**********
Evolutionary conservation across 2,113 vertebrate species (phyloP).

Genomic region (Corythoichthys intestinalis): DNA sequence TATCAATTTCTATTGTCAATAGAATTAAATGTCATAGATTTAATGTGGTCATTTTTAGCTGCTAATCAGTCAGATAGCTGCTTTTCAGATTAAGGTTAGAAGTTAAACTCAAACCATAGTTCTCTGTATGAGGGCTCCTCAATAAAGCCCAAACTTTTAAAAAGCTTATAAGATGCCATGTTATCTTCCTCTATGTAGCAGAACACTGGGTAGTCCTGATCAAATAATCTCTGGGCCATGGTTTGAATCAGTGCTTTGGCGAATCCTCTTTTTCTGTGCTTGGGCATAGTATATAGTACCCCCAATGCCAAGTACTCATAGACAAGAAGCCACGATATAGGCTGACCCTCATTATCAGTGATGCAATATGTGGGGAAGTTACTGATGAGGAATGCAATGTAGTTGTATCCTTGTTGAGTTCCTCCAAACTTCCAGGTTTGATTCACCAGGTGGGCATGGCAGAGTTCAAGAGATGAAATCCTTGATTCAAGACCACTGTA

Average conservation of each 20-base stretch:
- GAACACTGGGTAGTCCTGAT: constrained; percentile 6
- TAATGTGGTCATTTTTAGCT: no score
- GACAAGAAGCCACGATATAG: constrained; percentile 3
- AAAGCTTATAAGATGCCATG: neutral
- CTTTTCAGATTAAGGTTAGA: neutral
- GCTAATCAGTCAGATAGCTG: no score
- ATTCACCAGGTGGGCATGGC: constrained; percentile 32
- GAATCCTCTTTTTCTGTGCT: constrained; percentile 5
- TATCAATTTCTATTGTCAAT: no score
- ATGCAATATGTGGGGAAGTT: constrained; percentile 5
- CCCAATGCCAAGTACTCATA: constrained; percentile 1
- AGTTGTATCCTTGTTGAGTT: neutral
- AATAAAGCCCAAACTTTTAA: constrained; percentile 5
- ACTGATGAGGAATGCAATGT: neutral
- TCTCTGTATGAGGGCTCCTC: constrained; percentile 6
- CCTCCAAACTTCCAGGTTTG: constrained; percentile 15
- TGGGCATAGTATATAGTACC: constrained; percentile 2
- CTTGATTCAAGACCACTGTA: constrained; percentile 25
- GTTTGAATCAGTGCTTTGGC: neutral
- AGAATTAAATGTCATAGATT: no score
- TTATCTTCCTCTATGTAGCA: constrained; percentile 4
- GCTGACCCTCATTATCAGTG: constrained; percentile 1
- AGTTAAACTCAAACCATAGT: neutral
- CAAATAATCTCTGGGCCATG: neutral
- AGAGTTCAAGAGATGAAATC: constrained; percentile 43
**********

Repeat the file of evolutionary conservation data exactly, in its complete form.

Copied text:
Evolutionary conservation across 2,113 vertebrate species (phyloP).

Genomic region (Corythoichthys intestinalis): DNA sequence TATCAATTTCTATTGTCAATAGAATTAAATGTCATAGATTTAATGTGGTCATTTTTAGCTGCTAATCAGTCAGATAGCTGCTTTTCAGATTAAGGTTAGAAGTTAAACTCAAACCATAGTTCTCTGTATGAGGGCTCCTCAATAAAGCCCAAACTTTTAAAAAGCTTATAAGATGCCATGTTATCTTCCTCTATGTAGCAGAACACTGGGTAGTCCTGATCAAATAATCTCTGGGCCATGGTTTGAATCAGTGCTTTGGCGAATCCTCTTTTTCTGTGCTTGGGCATAGTATATAGTACCCCCAATGCCAAGTACTCATAGACAAGAAGCCACGATATAGGCTGACCCTCATTATCAGTGATGCAATATGTGGGGAAGTTACTGATGAGGAATGCAATGTAGTTGTATCCTTGTTGAGTTCCTCCAAACTTCCAGGTTTGATTCACCAGGTGGGCATGGCAGAGTTCAAGAGATGAAATCCTTGATTCAAGACCACTGTA

Average conservation of each 20-base stretch:
- GAACACTGGGTAGTCCTGAT: constrained; percentile 6
- TAATGTGGTCATTTTTAGCT: no score
- GACAAGAAGCCACGATATAG: constrained; percentile 3
- AAAGCTTATAAGATGCCATG: neutral
- CTTTTCAGATTAAGGTTAGA: neutral
- GCTAATCAGTCAGATAGCTG: no score
- ATTCACCAGGTGGGCATGGC: constrained; percentile 32
- GAATCCTCTTTTTCTGTGCT: constrained; percentile 5
- TATCAATTTCTATTGTCAAT: no score
- ATGCAATATGTGGGGAAGTT: constrained; percentile 5
- CCCAATGCCAAGTACTCATA: constrained; percentile 1
- AGTTGTATCCTTGTTGAGTT: neutral
- AATAAAGCCCAAACTTTTAA: constrained; percentile 5
- ACTGATGAGGAATGCAATGT: neutral
- TCTCTGTATGAGGGCTCCTC: constrained; percentile 6
- CCTCCAAACTTCCAGGTTTG: constrained; percentile 15
- TGGGCATAGTATATAGTACC: constrained; percentile 2
- CTTGATTCAAGACCACTGTA: constrained; percentile 25
- GTTTGAATCAGTGCTTTGGC: neutral
- AGAATTAAATGTCATAGATT: no score
- TTATCTTCCTCTATGTAGCA: constrained; percentile 4
- GCTGACCCTCATTATCAGTG: constrained; percentile 1
- AGTTAAACTCAAACCATAGT: neutral
- CAAATAATCTCTGGGCCATG: neutral
- AGAGTTCAAGAGATGAAATC: constrained; percentile 43